The Harry Potter spell

Serratus Ventralis sounds like some kind of Harry Potter spell of magic. It is indeed magic for our horses. Is it a coincidence the muscle looks like “wings”?
Horses don’t have a clavicle attaching the front limbs to the trunk, instead they rely on muscles that form a “sling” to hold them up. The Thoracic Sling. We touched on this in our other article about What You're Missing If You're Not Seeing Results.
The impacts of thoracic sling dysfunction are broad and can manifest differently in each horse. Generally though, think, on the forehand, struggling with half halts, bracing in the neck, bulging in the neck, dipping at the top of the shoulder where the neck attaches, canter transition issues, to name a few…
Serratus Ventralis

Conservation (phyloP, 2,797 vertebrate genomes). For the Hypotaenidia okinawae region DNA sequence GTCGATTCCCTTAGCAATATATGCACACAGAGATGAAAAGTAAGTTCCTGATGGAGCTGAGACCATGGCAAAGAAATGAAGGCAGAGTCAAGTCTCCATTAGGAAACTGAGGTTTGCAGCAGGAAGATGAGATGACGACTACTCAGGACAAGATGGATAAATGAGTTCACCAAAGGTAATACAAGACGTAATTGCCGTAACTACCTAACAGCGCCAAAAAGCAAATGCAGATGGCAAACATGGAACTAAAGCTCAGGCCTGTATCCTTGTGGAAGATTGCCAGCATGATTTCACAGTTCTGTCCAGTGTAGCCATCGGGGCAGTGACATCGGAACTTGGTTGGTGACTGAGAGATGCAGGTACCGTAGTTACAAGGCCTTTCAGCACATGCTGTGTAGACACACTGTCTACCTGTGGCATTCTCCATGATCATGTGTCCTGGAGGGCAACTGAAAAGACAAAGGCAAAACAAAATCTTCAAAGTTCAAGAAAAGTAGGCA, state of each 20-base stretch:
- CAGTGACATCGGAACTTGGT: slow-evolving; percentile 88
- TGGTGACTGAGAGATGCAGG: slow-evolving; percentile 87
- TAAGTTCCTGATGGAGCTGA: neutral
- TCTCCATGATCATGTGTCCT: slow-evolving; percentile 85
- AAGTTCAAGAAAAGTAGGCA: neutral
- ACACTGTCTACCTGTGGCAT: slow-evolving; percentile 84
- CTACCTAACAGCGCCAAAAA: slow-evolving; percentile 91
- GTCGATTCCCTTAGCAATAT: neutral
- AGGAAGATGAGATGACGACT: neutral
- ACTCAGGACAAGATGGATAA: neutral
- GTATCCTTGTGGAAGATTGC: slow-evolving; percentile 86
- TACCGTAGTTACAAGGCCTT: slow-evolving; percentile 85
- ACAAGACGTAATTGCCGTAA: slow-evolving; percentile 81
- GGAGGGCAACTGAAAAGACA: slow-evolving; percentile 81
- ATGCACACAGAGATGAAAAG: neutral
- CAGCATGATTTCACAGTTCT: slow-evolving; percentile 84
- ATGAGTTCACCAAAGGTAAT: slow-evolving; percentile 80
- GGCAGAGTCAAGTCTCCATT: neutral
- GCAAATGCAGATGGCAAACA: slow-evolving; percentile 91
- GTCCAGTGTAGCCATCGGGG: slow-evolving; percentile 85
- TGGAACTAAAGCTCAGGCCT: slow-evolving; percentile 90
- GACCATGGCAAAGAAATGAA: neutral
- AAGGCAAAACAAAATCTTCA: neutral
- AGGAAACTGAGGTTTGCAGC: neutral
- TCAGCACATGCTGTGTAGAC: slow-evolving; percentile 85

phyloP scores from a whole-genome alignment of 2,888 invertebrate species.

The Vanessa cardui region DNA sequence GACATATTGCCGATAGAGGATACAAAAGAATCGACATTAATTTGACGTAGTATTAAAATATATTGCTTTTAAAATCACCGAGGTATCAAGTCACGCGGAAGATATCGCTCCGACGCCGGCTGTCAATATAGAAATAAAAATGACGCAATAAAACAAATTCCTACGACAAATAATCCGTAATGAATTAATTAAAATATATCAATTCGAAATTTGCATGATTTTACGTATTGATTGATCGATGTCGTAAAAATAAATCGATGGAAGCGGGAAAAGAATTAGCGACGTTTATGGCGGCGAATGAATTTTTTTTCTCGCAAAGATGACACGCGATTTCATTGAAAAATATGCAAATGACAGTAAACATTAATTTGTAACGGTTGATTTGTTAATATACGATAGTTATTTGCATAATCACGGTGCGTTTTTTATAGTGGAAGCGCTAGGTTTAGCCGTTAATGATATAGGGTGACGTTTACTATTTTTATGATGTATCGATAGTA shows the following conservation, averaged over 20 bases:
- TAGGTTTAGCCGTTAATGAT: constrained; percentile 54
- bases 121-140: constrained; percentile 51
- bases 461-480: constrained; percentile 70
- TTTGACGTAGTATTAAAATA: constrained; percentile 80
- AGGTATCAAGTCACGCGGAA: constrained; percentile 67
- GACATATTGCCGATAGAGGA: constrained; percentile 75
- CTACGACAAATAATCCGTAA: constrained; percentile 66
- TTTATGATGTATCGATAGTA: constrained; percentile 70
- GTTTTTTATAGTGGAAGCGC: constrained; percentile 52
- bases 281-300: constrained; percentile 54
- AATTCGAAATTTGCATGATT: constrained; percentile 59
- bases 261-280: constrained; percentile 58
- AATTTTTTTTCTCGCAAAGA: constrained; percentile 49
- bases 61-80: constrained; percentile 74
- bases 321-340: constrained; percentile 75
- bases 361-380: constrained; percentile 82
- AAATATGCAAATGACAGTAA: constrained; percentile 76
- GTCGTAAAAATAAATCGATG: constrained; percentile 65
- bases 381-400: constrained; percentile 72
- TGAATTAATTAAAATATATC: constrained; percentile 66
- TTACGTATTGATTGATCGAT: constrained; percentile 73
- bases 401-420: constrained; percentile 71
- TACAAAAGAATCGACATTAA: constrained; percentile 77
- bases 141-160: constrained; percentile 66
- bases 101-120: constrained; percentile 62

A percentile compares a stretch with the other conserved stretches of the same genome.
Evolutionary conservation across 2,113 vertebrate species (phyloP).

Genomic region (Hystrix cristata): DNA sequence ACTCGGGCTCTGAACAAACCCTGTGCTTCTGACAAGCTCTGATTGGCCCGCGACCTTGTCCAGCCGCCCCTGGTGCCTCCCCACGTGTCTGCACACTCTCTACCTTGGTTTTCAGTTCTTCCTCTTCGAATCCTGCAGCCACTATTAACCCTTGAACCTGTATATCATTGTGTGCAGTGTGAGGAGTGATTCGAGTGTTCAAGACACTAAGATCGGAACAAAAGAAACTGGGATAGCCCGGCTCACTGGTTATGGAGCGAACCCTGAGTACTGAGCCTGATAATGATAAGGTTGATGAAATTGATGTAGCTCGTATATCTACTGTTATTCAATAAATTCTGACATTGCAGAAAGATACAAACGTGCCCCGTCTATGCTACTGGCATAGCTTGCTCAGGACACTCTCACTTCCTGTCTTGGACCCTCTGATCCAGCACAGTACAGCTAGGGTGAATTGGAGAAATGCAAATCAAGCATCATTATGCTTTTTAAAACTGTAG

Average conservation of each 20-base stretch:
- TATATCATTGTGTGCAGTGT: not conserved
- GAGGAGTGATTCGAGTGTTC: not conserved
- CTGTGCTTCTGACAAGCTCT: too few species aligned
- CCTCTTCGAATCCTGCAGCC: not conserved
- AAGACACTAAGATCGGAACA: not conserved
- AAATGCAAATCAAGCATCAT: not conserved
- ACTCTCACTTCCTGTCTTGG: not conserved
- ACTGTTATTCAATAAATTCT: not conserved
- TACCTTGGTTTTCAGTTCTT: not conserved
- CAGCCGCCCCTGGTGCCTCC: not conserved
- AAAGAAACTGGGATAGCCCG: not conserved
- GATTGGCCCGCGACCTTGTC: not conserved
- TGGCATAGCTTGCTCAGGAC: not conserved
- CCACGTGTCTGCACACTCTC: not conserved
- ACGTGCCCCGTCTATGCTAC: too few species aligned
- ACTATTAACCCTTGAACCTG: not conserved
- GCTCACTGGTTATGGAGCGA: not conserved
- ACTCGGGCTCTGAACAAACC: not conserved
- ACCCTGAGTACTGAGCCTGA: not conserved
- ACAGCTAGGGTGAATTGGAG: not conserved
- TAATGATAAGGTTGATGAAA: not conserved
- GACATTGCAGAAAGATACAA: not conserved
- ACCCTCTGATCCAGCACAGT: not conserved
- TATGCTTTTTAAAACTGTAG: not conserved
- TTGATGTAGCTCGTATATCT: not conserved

When the serratus is contracting unilaterally, the weight is shifted to the limb on the side of muscle contraction – which relates to the vertical balance of the horse. When contracting bilaterally, they raise the scapula and lift the horse’s thorax – which relates to the horizontal balance of the horse.
Two additional muscles that sit in this image across the scapular & don’t get anywhere near enough credit are the Infraspinatus (back portion) and the Supraspinatus (front portion) whose function is just as important for shoulder control, abduction but also - protecting the brachio plexus nerve lines from rubbing on bone. Atrophy of these muscles usually shows up as lines on the shoulder and usually always go hand in hand with a hoof imbalance 🐴 More on those another day!
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